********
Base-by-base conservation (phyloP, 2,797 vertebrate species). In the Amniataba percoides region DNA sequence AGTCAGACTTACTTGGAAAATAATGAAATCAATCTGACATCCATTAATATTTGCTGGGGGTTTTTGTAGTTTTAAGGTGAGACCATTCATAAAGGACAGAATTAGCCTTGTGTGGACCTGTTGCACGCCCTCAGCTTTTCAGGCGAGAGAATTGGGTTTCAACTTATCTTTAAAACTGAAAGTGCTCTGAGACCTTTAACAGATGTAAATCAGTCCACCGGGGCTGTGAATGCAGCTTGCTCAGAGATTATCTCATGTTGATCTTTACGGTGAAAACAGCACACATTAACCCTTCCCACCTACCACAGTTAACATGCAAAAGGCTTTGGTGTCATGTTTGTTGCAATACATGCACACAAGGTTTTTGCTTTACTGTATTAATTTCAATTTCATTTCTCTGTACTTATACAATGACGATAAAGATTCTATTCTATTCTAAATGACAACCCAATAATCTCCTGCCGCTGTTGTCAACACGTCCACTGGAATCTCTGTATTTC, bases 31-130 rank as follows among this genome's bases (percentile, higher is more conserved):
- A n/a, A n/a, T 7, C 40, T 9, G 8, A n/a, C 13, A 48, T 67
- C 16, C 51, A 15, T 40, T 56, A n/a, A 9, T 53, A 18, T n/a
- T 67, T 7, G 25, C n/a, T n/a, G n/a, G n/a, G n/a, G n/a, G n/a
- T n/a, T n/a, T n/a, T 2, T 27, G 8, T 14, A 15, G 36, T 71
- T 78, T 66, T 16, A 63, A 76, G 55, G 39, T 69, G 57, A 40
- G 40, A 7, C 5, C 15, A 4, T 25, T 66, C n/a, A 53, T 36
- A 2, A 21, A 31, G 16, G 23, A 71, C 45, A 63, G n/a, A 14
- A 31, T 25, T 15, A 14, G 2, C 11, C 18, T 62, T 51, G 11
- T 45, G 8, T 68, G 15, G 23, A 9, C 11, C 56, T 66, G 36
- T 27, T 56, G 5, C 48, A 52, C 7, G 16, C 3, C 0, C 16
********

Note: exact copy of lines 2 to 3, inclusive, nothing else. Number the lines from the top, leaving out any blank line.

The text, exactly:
- A n/a, A n/a, T 7, C 40, T 9, G 8, A n/a, C 13, A 48, T 67
- C 16, C 51, A 15, T 40, T 56, A n/a, A 9, T 53, A 18, T n/a